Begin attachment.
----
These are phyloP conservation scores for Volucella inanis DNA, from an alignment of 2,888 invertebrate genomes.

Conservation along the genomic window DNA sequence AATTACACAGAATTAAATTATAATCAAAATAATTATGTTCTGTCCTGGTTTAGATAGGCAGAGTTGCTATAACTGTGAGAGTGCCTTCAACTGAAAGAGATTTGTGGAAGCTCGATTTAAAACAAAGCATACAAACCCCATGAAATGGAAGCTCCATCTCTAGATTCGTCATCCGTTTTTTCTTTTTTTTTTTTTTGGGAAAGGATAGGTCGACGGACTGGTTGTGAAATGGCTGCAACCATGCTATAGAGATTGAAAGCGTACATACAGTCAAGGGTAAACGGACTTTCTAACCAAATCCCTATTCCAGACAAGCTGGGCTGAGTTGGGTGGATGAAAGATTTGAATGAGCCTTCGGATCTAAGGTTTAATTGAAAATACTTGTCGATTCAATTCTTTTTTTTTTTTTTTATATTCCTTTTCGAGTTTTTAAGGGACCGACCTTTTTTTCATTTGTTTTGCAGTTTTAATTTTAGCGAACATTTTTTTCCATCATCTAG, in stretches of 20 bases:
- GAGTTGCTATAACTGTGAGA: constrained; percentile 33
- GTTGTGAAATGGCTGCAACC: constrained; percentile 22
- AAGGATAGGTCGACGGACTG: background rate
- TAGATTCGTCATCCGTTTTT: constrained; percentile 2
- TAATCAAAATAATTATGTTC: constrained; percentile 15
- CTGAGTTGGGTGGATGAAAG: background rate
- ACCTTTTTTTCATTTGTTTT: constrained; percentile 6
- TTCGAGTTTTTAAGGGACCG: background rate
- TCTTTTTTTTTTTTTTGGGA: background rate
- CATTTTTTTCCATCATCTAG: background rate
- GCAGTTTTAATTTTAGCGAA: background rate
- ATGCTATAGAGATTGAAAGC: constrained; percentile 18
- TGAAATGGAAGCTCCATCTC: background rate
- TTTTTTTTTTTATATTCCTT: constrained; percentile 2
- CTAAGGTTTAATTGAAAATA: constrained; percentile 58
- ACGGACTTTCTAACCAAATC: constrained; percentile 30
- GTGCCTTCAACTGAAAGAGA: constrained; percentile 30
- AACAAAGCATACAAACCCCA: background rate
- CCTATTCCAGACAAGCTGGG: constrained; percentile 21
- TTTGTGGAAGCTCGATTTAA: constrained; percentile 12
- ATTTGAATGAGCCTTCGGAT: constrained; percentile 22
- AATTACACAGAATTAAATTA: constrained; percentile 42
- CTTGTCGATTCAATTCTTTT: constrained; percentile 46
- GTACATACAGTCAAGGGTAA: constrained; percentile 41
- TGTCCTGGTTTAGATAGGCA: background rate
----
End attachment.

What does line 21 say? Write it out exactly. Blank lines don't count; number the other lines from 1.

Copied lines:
- CCTATTCCAGACAAGCTGGG: constrained; percentile 21